Risk & Economy » Brexit » London’s position as financial hub ‘not sustainable’ says EU

London’s position as financial hub ‘not sustainable’ says EU

EU commissioner signals desire to reduce London’s influence as a financial centre

The City of London cannot continue long-term as a financial centre as it presents too great a risk to the EU’s financial system due to it lying outside of its regulatory control post-Brexit, according to EU commissioner Mairead McGuinness.

“A significant amount of risk to the EU financial system is in London and this is concerning to us as it is simply not sustainable in the long run,” McGuinness said during the 35th Isda AGM on Tuesday.

On January 1, the Brexit transition period ended, with Amsterdam surpassing London as Europe’s largest share trading centre a month later. In March, €100bn of Irish securities had shifted from London to Brussels.

McGuinness said that prior to Brexit, the EU was comfortable with the City of London being Europe’s main financial hub and “allowed” it to grow as it was within the single market.

“All of that has changed since January 1 and in the months and years to come the European Union and the United Kingdom will chart our own separate courses. We will build a stable and balanced relationship with the United Kingdom and I believe that is essential,” McGuinness said.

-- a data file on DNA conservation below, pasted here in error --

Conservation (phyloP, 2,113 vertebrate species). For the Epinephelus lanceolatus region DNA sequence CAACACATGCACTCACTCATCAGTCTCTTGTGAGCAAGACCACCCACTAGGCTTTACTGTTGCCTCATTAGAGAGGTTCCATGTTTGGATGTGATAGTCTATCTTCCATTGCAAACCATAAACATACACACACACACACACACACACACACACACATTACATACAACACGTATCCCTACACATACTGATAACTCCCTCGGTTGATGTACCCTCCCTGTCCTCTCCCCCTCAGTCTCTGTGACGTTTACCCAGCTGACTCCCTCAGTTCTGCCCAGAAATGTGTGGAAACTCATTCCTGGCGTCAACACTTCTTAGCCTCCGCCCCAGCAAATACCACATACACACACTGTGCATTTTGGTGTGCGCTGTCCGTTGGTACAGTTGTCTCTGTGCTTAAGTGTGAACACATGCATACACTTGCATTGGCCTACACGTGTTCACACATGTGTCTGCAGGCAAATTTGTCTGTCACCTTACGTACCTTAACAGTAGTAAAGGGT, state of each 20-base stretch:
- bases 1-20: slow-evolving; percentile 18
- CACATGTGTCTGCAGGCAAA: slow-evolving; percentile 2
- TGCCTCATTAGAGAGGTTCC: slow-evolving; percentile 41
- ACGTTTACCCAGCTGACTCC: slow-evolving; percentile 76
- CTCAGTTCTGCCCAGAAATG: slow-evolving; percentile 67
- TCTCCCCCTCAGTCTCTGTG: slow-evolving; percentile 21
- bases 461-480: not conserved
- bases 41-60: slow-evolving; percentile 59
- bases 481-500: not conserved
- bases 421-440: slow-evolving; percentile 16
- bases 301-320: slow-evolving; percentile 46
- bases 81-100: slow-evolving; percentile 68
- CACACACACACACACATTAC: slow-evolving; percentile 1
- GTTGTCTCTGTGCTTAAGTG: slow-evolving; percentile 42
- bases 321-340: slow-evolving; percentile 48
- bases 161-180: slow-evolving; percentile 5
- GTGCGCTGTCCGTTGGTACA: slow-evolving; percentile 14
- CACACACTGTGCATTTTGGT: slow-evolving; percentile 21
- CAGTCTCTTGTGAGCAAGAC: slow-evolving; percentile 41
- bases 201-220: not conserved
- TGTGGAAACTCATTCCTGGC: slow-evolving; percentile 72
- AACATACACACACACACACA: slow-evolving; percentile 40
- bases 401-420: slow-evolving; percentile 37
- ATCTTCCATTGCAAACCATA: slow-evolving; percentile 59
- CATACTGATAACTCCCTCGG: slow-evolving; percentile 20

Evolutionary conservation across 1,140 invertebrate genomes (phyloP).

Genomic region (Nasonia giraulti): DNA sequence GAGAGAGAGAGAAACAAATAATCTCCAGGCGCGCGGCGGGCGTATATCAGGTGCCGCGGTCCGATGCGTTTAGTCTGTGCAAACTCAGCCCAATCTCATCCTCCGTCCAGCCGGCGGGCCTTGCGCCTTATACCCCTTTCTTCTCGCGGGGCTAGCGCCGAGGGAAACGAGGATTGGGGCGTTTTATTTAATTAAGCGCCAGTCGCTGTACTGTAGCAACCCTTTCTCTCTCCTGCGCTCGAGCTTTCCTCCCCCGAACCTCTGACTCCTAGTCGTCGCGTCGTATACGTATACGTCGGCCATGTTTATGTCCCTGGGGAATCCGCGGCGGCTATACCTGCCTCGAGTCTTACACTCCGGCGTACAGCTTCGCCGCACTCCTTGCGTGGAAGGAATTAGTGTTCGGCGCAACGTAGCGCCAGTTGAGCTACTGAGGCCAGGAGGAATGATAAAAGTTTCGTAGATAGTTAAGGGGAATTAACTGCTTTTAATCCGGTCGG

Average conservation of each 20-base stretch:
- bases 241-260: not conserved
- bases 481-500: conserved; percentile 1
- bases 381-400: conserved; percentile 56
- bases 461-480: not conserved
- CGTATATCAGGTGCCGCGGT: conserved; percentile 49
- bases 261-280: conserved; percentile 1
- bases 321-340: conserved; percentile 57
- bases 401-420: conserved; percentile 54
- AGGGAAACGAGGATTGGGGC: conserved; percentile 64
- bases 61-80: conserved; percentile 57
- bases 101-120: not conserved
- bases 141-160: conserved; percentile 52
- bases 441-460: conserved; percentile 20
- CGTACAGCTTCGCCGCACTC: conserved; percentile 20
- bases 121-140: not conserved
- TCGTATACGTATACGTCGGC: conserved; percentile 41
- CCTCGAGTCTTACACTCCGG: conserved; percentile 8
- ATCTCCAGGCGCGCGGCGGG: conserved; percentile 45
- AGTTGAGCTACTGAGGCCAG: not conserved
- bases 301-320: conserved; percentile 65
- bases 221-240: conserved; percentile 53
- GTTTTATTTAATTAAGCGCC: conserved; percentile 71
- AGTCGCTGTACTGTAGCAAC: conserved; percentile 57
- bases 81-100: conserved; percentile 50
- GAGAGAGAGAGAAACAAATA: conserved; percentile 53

The UK’s Conservative government has frequently said it will no longer be “rule-takers” post-Brexit, but McGuinness warned that neither will the EU accept being beholden to the UK’s regulatory framework and the power the City of London holds over financial services in Europe.

“Of course, the European Union is entitled to diverge, and rules will also change on the EU side. But we have made it very clear from the start that there cannot be equivalence and wide divergence.

“We know that the United Kingdom does not want to be a rule-taker, and here in the European Union, we do not want to be rule-takers or indeed risk-takers,” McGuinness added.

McGuinness’ comments highlight that the EU is concerned about having a global financial hub that is strategically important to the bloc, situated outside of its control. However, there is a balance to be struck, she said.

“We will have to manage our significant level of interconnectedness with the United Kingdom strategically and we should strive for good cooperation with the United Kingdom. But we also need to avoid dependency that would translate into financial stability risks or reduce our industry autonomy.”

There were signs of progress on negotiations between the EU and the UK on a post-Brexit financial services deal, with McGuinness confirming the agreement of a memorandum of understanding in March that will begin a process of formal internal adoption.

McGuinness said negotiations on equivalence would begin once the regulatory cooperation framework was in place but said all equivalence assessments would be made on a case-by-case basis.


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